Coconut oil vs. olive oil: which is better for you?

In the battle of the oils, Bupa Dietitian Rosalyn D'Angelo looks at whether coconut oil is healthier than olive oil. 

There’s a lot of love in the world for coconut oil, I even know people who consume it by the spoonful. So what I’m about to tell you may come across as a little controversial. 

As a dietitian, I’ve heard it all. I’ve read the research. It’s my job to be aware of all sides of the argument when it comes to nutrition. In this article, I’m going to provide you with the facts, the science, and the chemical makeup of the oils in question – so you can draw your own conclusions.

Similarities

Both coconut oil and olive oil contain the EXACT same amount of calories per tablespoon.

Both coconut oil and olive oil’s calories come 100% from fat - there’s no sugar, carb, protein or anything else here. Just fat.

Because of this, eating a tablespoon of coconut oil and a tablespoon of olive oil will fill you up in the EXACT same way - if you’re into eating oil off a spoon.

So now that we understand that both coconut oil and olive oil are 100% fat, we need to look at the TYPE of fat that is in each of them.

Saturated vs. unsaturated

For those of you who were as ‘lucky’ as me to study organic chemistry and biochemistry at university, you’ll understand that fats are just long chains of carbon and hydrogen atoms.

In a saturated fat there are no double bonds, which means there is the maximum possible number of hydrogens attached. Hence why it’s called ‘saturated’. In an unsaturated fat, because there is at least one double bond - there are less hydrogens. Hence why it’s ‘unsaturated’.

These two types of fats act differently in the body.

We know that replacing saturated fats with unsaturated fats reduces our risk of heart disease. But replacing saturated fats with carbohydrates does not appear to reduce our risk. So, if you cut out butter and replace it with jam - that doesn’t seem to help. But, swap butter for avocado or a natural nut spread? Now you’re getting somewhere.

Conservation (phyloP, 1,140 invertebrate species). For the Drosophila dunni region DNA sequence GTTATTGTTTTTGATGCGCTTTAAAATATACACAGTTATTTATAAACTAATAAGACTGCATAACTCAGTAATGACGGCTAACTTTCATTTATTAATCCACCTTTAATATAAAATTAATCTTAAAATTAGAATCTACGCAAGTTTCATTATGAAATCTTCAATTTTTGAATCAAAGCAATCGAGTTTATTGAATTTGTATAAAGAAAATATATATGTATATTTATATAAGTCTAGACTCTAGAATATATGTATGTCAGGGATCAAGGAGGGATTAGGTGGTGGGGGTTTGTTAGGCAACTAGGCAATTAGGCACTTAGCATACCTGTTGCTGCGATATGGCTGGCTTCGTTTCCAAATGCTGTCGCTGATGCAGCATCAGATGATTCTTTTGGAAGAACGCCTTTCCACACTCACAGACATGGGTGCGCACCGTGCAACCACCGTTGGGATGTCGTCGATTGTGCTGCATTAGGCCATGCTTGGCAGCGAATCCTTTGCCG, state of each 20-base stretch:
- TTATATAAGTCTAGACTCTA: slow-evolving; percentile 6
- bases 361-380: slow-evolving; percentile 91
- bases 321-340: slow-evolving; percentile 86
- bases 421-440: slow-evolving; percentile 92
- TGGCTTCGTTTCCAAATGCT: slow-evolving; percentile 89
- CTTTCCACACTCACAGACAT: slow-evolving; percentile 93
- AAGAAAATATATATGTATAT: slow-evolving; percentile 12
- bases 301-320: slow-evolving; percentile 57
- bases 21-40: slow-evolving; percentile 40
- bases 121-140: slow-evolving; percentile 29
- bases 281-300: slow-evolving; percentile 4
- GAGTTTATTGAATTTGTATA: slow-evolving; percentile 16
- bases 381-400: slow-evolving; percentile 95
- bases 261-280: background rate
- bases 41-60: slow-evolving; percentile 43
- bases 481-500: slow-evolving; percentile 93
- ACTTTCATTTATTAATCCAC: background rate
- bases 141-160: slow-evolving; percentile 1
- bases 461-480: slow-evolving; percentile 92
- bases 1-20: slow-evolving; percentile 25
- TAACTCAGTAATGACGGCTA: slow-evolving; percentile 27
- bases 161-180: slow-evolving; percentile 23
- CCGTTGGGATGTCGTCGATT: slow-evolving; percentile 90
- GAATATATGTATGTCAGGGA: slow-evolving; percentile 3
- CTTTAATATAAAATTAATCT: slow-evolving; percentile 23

olive oil and pasta and olives

Differences

Coconut oil is about 84% saturated fat. The main saturated ‘bad’ fat is called ‘lauric’ acid.

Olive oil however, is only 13% saturated fat. A whopping 71% of olive oil is monounsaturated fat – aka ‘good fat.’ The main good fat is ‘oleic’ acid. 

In comparison, butter is 51% saturated fat, and palm oil is 79% saturated fat. So coconut oil is by far the most saturated. 

So how could coconut oil possibly be good for us? 

Well, manufacturers claim that the type of saturated fat in coconut oil (lauric acid) acts differently to other saturated fats. There is some evidence that is starting to suggest this might be true. For example, one study showed that although butter is less ‘saturated’ than coconut oil, it seems to raise our ‘LDL’ cholesterol (bad cholesterol) more than coconut oil. But it’s early days. At this stage, there is no valid or reliable studies to date supporting the health claims attributed to coconut oil. 

There is, however, strong evidence to show that monounsaturated oils (like olive oil) and polyunsaturated oils (like omega-3 oils found in fish) are protective against heart disease.
 
The particular health benefits attributed to olive oil are in part due to the high percentage of mono and poly unsaturated fatty acids and also the fact that olive oil has about 30 different types of “phenols” which are strong antioxidants.
 
Extra virgin is considered the best: no chemicals added in processing, a very small amount of heat, oil extracted from traditional cold pressing meaning the nutrients in the oil are retained.
 
If a recipe calls for coconut oil for flavour, small amounts are not going to be harmful as part of a healthy, well balanced diet. 
 
Would I recommend it over olive oil? 
 
Definitely not.

Perhaps even more controversial is what I've got to tell you about margarine vs butter.  

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